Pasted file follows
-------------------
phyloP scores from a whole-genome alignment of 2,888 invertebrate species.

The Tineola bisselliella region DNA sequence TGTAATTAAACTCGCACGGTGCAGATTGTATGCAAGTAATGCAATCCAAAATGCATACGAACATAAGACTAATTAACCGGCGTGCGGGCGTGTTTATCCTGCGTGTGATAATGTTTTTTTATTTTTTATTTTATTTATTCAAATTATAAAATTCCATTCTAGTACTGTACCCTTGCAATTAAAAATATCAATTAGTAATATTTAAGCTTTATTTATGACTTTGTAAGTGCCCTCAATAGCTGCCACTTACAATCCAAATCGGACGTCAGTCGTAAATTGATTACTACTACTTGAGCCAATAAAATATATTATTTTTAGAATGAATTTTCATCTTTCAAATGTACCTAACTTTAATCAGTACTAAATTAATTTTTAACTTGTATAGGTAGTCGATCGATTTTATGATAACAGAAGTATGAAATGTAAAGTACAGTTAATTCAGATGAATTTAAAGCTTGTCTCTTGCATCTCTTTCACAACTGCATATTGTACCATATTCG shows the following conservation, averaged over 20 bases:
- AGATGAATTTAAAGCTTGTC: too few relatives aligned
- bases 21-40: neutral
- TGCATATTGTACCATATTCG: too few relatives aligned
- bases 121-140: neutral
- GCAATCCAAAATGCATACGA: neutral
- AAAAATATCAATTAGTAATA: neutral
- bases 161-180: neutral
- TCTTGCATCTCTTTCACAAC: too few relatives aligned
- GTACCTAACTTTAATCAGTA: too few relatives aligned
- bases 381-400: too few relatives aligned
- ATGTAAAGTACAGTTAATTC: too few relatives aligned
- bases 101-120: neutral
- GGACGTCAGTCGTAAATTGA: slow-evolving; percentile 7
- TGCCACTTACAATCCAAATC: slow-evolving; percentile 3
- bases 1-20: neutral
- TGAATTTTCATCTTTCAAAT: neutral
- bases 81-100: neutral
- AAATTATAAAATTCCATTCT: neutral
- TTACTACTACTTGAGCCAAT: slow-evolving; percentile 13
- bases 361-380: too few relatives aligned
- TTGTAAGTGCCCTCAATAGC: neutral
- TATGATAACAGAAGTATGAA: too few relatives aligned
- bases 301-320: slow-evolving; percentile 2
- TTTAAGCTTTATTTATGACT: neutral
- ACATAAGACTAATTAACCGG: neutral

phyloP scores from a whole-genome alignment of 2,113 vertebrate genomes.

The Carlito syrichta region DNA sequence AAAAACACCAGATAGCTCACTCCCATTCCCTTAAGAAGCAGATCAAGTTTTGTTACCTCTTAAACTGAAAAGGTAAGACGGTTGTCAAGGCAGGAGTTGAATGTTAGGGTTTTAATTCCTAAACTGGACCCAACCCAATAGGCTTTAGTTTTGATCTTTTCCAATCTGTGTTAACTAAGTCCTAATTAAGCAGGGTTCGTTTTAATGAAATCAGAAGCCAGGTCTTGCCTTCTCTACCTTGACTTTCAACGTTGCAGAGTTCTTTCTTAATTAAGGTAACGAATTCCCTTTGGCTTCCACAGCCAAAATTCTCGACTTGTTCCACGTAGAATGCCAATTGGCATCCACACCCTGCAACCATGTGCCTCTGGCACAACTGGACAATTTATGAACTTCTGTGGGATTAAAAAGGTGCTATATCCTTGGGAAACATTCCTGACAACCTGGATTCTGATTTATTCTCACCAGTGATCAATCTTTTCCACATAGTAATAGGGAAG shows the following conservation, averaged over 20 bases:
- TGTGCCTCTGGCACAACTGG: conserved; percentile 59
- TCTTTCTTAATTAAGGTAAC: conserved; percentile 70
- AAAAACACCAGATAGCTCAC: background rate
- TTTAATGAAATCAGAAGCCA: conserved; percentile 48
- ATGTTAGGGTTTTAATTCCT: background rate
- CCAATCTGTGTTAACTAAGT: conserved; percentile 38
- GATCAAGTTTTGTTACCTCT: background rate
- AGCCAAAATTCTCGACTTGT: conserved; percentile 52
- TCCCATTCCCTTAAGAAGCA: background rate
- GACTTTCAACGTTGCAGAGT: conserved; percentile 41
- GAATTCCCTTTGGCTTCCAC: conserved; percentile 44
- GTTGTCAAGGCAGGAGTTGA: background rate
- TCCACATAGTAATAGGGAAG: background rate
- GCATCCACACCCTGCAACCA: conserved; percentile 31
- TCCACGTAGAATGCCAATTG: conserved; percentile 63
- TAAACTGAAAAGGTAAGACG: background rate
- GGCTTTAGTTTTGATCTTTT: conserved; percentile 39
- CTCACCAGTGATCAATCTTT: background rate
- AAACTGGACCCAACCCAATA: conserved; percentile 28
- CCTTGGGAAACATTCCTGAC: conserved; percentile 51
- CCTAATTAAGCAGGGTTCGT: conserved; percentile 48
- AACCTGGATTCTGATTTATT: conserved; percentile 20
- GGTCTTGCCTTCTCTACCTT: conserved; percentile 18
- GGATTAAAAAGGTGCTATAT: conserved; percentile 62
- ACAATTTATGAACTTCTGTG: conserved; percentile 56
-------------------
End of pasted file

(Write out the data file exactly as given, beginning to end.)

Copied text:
phyloP scores from a whole-genome alignment of 2,888 invertebrate species.

The Tineola bisselliella region DNA sequence TGTAATTAAACTCGCACGGTGCAGATTGTATGCAAGTAATGCAATCCAAAATGCATACGAACATAAGACTAATTAACCGGCGTGCGGGCGTGTTTATCCTGCGTGTGATAATGTTTTTTTATTTTTTATTTTATTTATTCAAATTATAAAATTCCATTCTAGTACTGTACCCTTGCAATTAAAAATATCAATTAGTAATATTTAAGCTTTATTTATGACTTTGTAAGTGCCCTCAATAGCTGCCACTTACAATCCAAATCGGACGTCAGTCGTAAATTGATTACTACTACTTGAGCCAATAAAATATATTATTTTTAGAATGAATTTTCATCTTTCAAATGTACCTAACTTTAATCAGTACTAAATTAATTTTTAACTTGTATAGGTAGTCGATCGATTTTATGATAACAGAAGTATGAAATGTAAAGTACAGTTAATTCAGATGAATTTAAAGCTTGTCTCTTGCATCTCTTTCACAACTGCATATTGTACCATATTCG shows the following conservation, averaged over 20 bases:
- AGATGAATTTAAAGCTTGTC: too few relatives aligned
- bases 21-40: neutral
- TGCATATTGTACCATATTCG: too few relatives aligned
- bases 121-140: neutral
- GCAATCCAAAATGCATACGA: neutral
- AAAAATATCAATTAGTAATA: neutral
- bases 161-180: neutral
- TCTTGCATCTCTTTCACAAC: too few relatives aligned
- GTACCTAACTTTAATCAGTA: too few relatives aligned
- bases 381-400: too few relatives aligned
- ATGTAAAGTACAGTTAATTC: too few relatives aligned
- bases 101-120: neutral
- GGACGTCAGTCGTAAATTGA: slow-evolving; percentile 7
- TGCCACTTACAATCCAAATC: slow-evolving; percentile 3
- bases 1-20: neutral
- TGAATTTTCATCTTTCAAAT: neutral
- bases 81-100: neutral
- AAATTATAAAATTCCATTCT: neutral
- TTACTACTACTTGAGCCAAT: slow-evolving; percentile 13
- bases 361-380: too few relatives aligned
- TTGTAAGTGCCCTCAATAGC: neutral
- TATGATAACAGAAGTATGAA: too few relatives aligned
- bases 301-320: slow-evolving; percentile 2
- TTTAAGCTTTATTTATGACT: neutral
- ACATAAGACTAATTAACCGG: neutral

phyloP scores from a whole-genome alignment of 2,113 vertebrate genomes.

The Carlito syrichta region DNA sequence AAAAACACCAGATAGCTCACTCCCATTCCCTTAAGAAGCAGATCAAGTTTTGTTACCTCTTAAACTGAAAAGGTAAGACGGTTGTCAAGGCAGGAGTTGAATGTTAGGGTTTTAATTCCTAAACTGGACCCAACCCAATAGGCTTTAGTTTTGATCTTTTCCAATCTGTGTTAACTAAGTCCTAATTAAGCAGGGTTCGTTTTAATGAAATCAGAAGCCAGGTCTTGCCTTCTCTACCTTGACTTTCAACGTTGCAGAGTTCTTTCTTAATTAAGGTAACGAATTCCCTTTGGCTTCCACAGCCAAAATTCTCGACTTGTTCCACGTAGAATGCCAATTGGCATCCACACCCTGCAACCATGTGCCTCTGGCACAACTGGACAATTTATGAACTTCTGTGGGATTAAAAAGGTGCTATATCCTTGGGAAACATTCCTGACAACCTGGATTCTGATTTATTCTCACCAGTGATCAATCTTTTCCACATAGTAATAGGGAAG shows the following conservation, averaged over 20 bases:
- TGTGCCTCTGGCACAACTGG: conserved; percentile 59
- TCTTTCTTAATTAAGGTAAC: conserved; percentile 70
- AAAAACACCAGATAGCTCAC: background rate
- TTTAATGAAATCAGAAGCCA: conserved; percentile 48
- ATGTTAGGGTTTTAATTCCT: background rate
- CCAATCTGTGTTAACTAAGT: conserved; percentile 38
- GATCAAGTTTTGTTACCTCT: background rate
- AGCCAAAATTCTCGACTTGT: conserved; percentile 52
- TCCCATTCCCTTAAGAAGCA: background rate
- GACTTTCAACGTTGCAGAGT: conserved; percentile 41
- GAATTCCCTTTGGCTTCCAC: conserved; percentile 44
- GTTGTCAAGGCAGGAGTTGA: background rate
- TCCACATAGTAATAGGGAAG: background rate
- GCATCCACACCCTGCAACCA: conserved; percentile 31
- TCCACGTAGAATGCCAATTG: conserved; percentile 63
- TAAACTGAAAAGGTAAGACG: background rate
- GGCTTTAGTTTTGATCTTTT: conserved; percentile 39
- CTCACCAGTGATCAATCTTT: background rate
- AAACTGGACCCAACCCAATA: conserved; percentile 28
- CCTTGGGAAACATTCCTGAC: conserved; percentile 51
- CCTAATTAAGCAGGGTTCGT: conserved; percentile 48
- AACCTGGATTCTGATTTATT: conserved; percentile 20
- GGTCTTGCCTTCTCTACCTT: conserved; percentile 18
- GGATTAAAAAGGTGCTATAT: conserved; percentile 62
- ACAATTTATGAACTTCTGTG: conserved; percentile 56